New French State aid to help older people make home improvements

According to a recent survey in France, the vast majority of retired people expressed a desire to stay in their homes long-term, rather than entering a care facility.

While there are several schemes by the French government to provide assistance for renovating homes in order to make them more accessible for elderly people, the newly announced “MaPrimeAdapt” seeks to streamline the process.

When was it announced?

MaPrimeAdapt was part of President Emmanuel Macron’s re-election campaign, with plans for it first announced by the president last November.

Most recently, the government aid was earmarked to receive funding in the upcoming 2023 budget, which also hopes to increase the number of nursing home employees, as well as boost public funding for care centres.

The budget is set to allocate €35 million to the National Housing Agency (ANAH) in 2023. In response, the ministry of housing said to Capital France that one of their top priorities is “a single aid for the adaptation of housing to ageing” that would replace several existing government subsidies.

What is the goal of Ma Prime Adapt?

Similar to Ma Prime Renov, this programme hopes to provide additional funding for home refurbishment.

But while Ma Prime Renov focuses on environmentally friendly home adaptations, Ma Prime Adapt aims to make it simpler for older people or those with disabilities to refurbish their homes in order to maintain their autonomy and avoid falls.  

The French government also aims to reduce the number of fatal or disabling falls of people aged 65 by at least 20 percent by 2024, and by 2032, the goal is for at least 680,000 homes to be adapted, particularly those of low-income older people.

Who can benefit?

According to reporting by Le Monde, this aid is not solely reserved for people who already have decreased mobility.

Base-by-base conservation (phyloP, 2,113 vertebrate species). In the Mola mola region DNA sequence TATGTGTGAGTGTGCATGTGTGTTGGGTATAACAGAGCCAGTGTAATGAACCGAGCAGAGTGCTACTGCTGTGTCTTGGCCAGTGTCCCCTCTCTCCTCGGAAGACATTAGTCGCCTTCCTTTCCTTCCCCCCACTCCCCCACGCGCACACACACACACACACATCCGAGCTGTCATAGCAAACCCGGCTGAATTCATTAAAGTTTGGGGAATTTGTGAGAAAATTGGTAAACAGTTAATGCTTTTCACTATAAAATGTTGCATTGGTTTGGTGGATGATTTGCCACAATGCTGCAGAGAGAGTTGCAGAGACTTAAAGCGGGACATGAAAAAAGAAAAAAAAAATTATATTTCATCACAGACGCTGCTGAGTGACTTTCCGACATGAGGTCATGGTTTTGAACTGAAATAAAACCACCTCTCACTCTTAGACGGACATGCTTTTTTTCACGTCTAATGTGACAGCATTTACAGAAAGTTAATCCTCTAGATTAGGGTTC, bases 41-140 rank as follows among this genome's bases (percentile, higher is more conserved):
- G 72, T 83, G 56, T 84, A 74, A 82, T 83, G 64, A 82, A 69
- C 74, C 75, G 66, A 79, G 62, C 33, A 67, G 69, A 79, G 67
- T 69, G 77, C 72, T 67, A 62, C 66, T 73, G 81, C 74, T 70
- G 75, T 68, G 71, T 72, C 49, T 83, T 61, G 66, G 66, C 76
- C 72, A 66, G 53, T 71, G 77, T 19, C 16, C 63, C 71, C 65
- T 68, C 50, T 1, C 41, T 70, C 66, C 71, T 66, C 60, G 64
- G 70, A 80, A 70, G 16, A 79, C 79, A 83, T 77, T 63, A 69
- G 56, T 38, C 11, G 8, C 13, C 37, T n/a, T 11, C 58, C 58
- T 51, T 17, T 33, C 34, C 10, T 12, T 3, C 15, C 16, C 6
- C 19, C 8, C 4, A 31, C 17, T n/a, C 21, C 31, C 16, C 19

Instead, it is intended for older people generally. When applying, the applicant must be able to demonstrate that they are an independent retiree and need (this could be based on income, age, health, etc) to adapt their housing in order to make it more accessible.

The amount of assistance offered will be means-tested based on financial status.

What types of work would qualify?

Some examples of work that might qualify for assistance might be:

  • adapting the bathroom (for example, adding grab bars or enlarging the door)
  • replacing the bathtub with a shower
  • installing a bathtub with a door
  • installing a stair lift
  • adding access ramps to the home

The benefit is not limited to those options – any project that aims to increase home accessibility for a senior could qualify, as long as it is not simply aesthetic-focused.

Can it be combined with Ma Prime Renov?

They have different criteria, but Ma Prime Renov and Ma Prime Adapt can be combined in order to provide maximum support to elderly people wishing to adapt and stay in their homes.

How can I apply?

In order to apply, you will be required to meet the conditions stated above, in addition to being able to demonstrate that the housing in question is at least 15 years old and that the amount of work being done would cost at least €1,500.

Keep in mind that the renovation will need to be carried out by a recognised building company or contractor – specifically one with the label “RGE.”

You will be able  toapply for the Ma Prime Adapt aid via France’s National Housing Agency (ANAH). A dedicated website will be created to facilitate the process, with a launch date TBC. 

On the site, you will submit an application form that includes the estimates of the work planned. According to Le Monde, €5,600 will be the maximum amount of aid to be offered, and the cost of work will be capped at €8,000. However, this information has not yet been published by the National Housing Agency. 

What have the other available schemes been?

Currently, retirees in France can apply for the “Habiter facile” scheme from the ANAH (Agence Nationale de l’Habitat), which also helps to finance work that promotes the ability of elderly people to remain in their homes.

“Bien vieillir chez soi” is a similar aid scheme which is offered by the CNAV (social security).

The elderly and disabled can also benefit from tax credits on accessibility or home adaptation work. 

These will likely be replaced by Ma Prime Adapt, which will combine all benefits into one package.